Luxury in food is ultimately determined by the eater. Creating pretentious criteria to pigeon hole certain foods into different categories is not only ignorant but can also lead to destructive behavior, i.e. the fight against foie gras production. Ultimately, the best way to pursue luxurious food is by treating all ingredients with respect and practicing skillful technique.
2ea yellow onion, diced
7cloves garlic, minced
4ea russet potato, peeled, diced
1ea large purple eggplant
2ea tomatoes, peeled, seeded, diced
1ea habanero pepper
as needed olive oil
to taste kosher salt
1. Preheat the oven to 425 degrees, dice the eggplant, generously coat with olive oil and roast in the oven for 25-30 minutes until it is very tender.
2. Bring a pot of water to boil. Remove the stem end of the tomatoes, and score the bottom side with a small “X”. Blanch the tomatoes in the boiling water for 45 seconds, and then shock in ice cold water. Once cold, the skin of the tomato should easily peel from the scored end. Cut the tomatoes in half, remove the seeds and dice.
3. In the same boiling water, cook the diced potatoes for 25-30 minutes until they are fork tender, but not mushy. Once cooked, remove and reserve for the stew.
4. In a medium sized pot over medium high heat, add enough olive oil to coat the bottom of the pot. Add the diced onions and cook for 5 minutes until translucent.
5. Add the garlic and sweat until aromatic, about 3-5 minutes.
6. Add the tomato and habanero pepper (whole), along with a generous amount of kosher salt. Cook for about 10 minutes until the tomatoes begin to break down.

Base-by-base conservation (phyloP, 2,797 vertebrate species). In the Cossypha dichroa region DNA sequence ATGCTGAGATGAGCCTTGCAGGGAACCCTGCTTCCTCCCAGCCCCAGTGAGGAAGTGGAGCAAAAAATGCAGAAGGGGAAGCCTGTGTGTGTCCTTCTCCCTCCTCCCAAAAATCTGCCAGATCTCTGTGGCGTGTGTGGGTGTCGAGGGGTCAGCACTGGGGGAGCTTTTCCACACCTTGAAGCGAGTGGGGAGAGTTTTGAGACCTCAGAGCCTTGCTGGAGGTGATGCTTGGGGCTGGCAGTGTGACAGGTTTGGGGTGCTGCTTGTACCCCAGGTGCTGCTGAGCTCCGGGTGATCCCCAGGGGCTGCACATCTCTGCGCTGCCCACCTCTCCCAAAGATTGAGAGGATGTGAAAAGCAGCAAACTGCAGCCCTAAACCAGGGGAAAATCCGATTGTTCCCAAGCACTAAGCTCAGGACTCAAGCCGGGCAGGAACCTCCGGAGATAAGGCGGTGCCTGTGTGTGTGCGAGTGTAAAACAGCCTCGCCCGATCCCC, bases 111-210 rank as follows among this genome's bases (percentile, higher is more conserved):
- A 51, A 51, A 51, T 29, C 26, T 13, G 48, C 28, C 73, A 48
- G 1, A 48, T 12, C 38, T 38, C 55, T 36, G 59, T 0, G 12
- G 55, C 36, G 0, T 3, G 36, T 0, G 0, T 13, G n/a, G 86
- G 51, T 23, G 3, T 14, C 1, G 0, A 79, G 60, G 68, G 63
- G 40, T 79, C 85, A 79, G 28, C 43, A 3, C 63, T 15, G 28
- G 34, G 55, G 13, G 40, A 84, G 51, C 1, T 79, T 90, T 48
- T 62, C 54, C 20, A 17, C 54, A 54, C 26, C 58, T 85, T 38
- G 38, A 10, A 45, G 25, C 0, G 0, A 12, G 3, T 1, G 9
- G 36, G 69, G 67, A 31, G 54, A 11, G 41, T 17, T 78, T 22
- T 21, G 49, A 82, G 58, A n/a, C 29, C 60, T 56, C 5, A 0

7. To finish, remove the habanero pepper then add the boiled potatoes and roasted eggplant. Stir until the eggplant and potatoes are thoroughly coated.
2C corn meal
1.5C half and half
1C ricotta cheese
2ea lemon zest, 2 lemons
as needed butter
1. In a medium sized mixing bowl combine all of the dry ingredients corn meal, salt and sugar.
2. in a separate bowl combine all of the wet ingredients half and half, ricotta cheese, eggs and lemon zest.
3. While gently whisking the wet ingredients, slowly add the dry ingredients. Continue until the mixture is slightly lumpy. Do not over whisk.
4. In a sauté pan or skillet over medium high heat. Add enough butter to lubricate the surface. Pour enough batter to make desired size corn cake.
5. When the edges of the cakes begin to bubble about 3-5minutes, gently flip and cook for an additional minute.
.25c Italian parsley leaves, fresh
.25c chive batons (1 inch long sticks), fresh
.25c mint leaves, fresh
1ea juice of 1 lemon
.25c olive oil
to taste kosher salt
to taste black pepper
1. Combine lemon juice, honey, olive oil, salt and pepper to create a vinaigrette.
2. Lightly dress the fresh herbs.
.5ea juice of half a lemon
.5t cayenne pepper
1. Combine all ingredients, and whisk until smooth.